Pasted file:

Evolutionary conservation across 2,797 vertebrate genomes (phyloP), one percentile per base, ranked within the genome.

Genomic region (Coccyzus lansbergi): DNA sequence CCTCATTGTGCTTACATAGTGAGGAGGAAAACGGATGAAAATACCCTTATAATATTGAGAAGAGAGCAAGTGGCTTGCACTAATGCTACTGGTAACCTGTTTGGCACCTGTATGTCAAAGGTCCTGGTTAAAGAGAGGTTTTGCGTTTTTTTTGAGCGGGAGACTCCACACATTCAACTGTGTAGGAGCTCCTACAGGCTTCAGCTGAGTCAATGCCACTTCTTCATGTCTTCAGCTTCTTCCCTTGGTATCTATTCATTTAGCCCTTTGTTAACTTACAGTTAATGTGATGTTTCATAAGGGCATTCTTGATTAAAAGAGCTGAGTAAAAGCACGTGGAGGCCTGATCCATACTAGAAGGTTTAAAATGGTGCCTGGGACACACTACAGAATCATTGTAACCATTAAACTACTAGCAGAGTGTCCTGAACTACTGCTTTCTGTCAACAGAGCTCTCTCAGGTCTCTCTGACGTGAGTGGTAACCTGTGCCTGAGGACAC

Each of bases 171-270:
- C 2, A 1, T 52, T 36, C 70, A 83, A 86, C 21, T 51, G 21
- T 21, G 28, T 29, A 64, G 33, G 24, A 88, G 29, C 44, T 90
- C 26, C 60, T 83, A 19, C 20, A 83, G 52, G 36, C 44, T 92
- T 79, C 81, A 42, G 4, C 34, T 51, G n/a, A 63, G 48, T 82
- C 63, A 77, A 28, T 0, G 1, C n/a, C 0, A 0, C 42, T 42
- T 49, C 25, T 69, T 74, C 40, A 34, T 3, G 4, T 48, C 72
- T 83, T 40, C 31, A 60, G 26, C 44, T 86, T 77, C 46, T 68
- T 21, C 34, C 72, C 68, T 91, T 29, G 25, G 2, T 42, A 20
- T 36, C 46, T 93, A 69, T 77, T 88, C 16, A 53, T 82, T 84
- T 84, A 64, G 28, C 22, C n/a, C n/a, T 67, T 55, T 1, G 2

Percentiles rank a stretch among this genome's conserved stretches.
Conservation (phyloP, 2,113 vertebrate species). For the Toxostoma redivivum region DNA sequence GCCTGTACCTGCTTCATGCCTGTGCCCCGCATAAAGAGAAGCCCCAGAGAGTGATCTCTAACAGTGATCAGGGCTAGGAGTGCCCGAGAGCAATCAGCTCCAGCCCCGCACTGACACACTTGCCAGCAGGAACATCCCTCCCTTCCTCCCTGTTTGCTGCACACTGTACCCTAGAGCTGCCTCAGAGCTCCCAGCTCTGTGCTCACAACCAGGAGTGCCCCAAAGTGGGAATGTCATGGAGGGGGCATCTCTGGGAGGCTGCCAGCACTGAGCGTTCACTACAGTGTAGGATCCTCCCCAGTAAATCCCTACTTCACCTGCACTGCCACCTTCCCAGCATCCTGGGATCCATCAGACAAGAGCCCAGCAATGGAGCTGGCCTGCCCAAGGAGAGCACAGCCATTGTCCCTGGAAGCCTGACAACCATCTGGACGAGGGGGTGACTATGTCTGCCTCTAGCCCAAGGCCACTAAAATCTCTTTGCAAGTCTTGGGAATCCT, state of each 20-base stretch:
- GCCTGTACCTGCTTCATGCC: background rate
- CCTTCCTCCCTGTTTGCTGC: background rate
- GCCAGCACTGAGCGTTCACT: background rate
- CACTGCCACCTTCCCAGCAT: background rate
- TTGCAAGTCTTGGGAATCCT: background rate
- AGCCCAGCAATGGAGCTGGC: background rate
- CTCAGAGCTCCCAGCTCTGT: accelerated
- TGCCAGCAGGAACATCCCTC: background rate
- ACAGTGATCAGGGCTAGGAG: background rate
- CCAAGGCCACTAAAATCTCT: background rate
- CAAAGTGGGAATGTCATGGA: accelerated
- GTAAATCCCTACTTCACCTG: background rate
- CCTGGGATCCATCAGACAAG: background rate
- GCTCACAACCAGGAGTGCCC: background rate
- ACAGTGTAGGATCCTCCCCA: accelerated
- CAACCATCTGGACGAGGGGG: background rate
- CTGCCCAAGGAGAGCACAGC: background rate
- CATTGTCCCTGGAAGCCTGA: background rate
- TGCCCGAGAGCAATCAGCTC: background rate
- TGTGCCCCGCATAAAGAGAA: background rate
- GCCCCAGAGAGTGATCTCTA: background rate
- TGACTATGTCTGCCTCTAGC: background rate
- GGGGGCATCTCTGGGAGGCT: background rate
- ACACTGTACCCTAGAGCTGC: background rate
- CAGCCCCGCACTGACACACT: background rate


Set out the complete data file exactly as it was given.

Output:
Evolutionary conservation across 2,797 vertebrate genomes (phyloP), one percentile per base, ranked within the genome.

Genomic region (Coccyzus lansbergi): DNA sequence CCTCATTGTGCTTACATAGTGAGGAGGAAAACGGATGAAAATACCCTTATAATATTGAGAAGAGAGCAAGTGGCTTGCACTAATGCTACTGGTAACCTGTTTGGCACCTGTATGTCAAAGGTCCTGGTTAAAGAGAGGTTTTGCGTTTTTTTTGAGCGGGAGACTCCACACATTCAACTGTGTAGGAGCTCCTACAGGCTTCAGCTGAGTCAATGCCACTTCTTCATGTCTTCAGCTTCTTCCCTTGGTATCTATTCATTTAGCCCTTTGTTAACTTACAGTTAATGTGATGTTTCATAAGGGCATTCTTGATTAAAAGAGCTGAGTAAAAGCACGTGGAGGCCTGATCCATACTAGAAGGTTTAAAATGGTGCCTGGGACACACTACAGAATCATTGTAACCATTAAACTACTAGCAGAGTGTCCTGAACTACTGCTTTCTGTCAACAGAGCTCTCTCAGGTCTCTCTGACGTGAGTGGTAACCTGTGCCTGAGGACAC

Each of bases 171-270:
- C 2, A 1, T 52, T 36, C 70, A 83, A 86, C 21, T 51, G 21
- T 21, G 28, T 29, A 64, G 33, G 24, A 88, G 29, C 44, T 90
- C 26, C 60, T 83, A 19, C 20, A 83, G 52, G 36, C 44, T 92
- T 79, C 81, A 42, G 4, C 34, T 51, G n/a, A 63, G 48, T 82
- C 63, A 77, A 28, T 0, G 1, C n/a, C 0, A 0, C 42, T 42
- T 49, C 25, T 69, T 74, C 40, A 34, T 3, G 4, T 48, C 72
- T 83, T 40, C 31, A 60, G 26, C 44, T 86, T 77, C 46, T 68
- T 21, C 34, C 72, C 68, T 91, T 29, G 25, G 2, T 42, A 20
- T 36, C 46, T 93, A 69, T 77, T 88, C 16, A 53, T 82, T 84
- T 84, A 64, G 28, C 22, C n/a, C n/a, T 67, T 55, T 1, G 2

Percentiles rank a stretch among this genome's conserved stretches.
Conservation (phyloP, 2,113 vertebrate species). For the Toxostoma redivivum region DNA sequence GCCTGTACCTGCTTCATGCCTGTGCCCCGCATAAAGAGAAGCCCCAGAGAGTGATCTCTAACAGTGATCAGGGCTAGGAGTGCCCGAGAGCAATCAGCTCCAGCCCCGCACTGACACACTTGCCAGCAGGAACATCCCTCCCTTCCTCCCTGTTTGCTGCACACTGTACCCTAGAGCTGCCTCAGAGCTCCCAGCTCTGTGCTCACAACCAGGAGTGCCCCAAAGTGGGAATGTCATGGAGGGGGCATCTCTGGGAGGCTGCCAGCACTGAGCGTTCACTACAGTGTAGGATCCTCCCCAGTAAATCCCTACTTCACCTGCACTGCCACCTTCCCAGCATCCTGGGATCCATCAGACAAGAGCCCAGCAATGGAGCTGGCCTGCCCAAGGAGAGCACAGCCATTGTCCCTGGAAGCCTGACAACCATCTGGACGAGGGGGTGACTATGTCTGCCTCTAGCCCAAGGCCACTAAAATCTCTTTGCAAGTCTTGGGAATCCT, state of each 20-base stretch:
- GCCTGTACCTGCTTCATGCC: background rate
- CCTTCCTCCCTGTTTGCTGC: background rate
- GCCAGCACTGAGCGTTCACT: background rate
- CACTGCCACCTTCCCAGCAT: background rate
- TTGCAAGTCTTGGGAATCCT: background rate
- AGCCCAGCAATGGAGCTGGC: background rate
- CTCAGAGCTCCCAGCTCTGT: accelerated
- TGCCAGCAGGAACATCCCTC: background rate
- ACAGTGATCAGGGCTAGGAG: background rate
- CCAAGGCCACTAAAATCTCT: background rate
- CAAAGTGGGAATGTCATGGA: accelerated
- GTAAATCCCTACTTCACCTG: background rate
- CCTGGGATCCATCAGACAAG: background rate
- GCTCACAACCAGGAGTGCCC: background rate
- ACAGTGTAGGATCCTCCCCA: accelerated
- CAACCATCTGGACGAGGGGG: background rate
- CTGCCCAAGGAGAGCACAGC: background rate
- CATTGTCCCTGGAAGCCTGA: background rate
- TGCCCGAGAGCAATCAGCTC: background rate
- TGTGCCCCGCATAAAGAGAA: background rate
- GCCCCAGAGAGTGATCTCTA: background rate
- TGACTATGTCTGCCTCTAGC: background rate
- GGGGGCATCTCTGGGAGGCT: background rate
- ACACTGTACCCTAGAGCTGC: background rate
- CAGCCCCGCACTGACACACT: background rate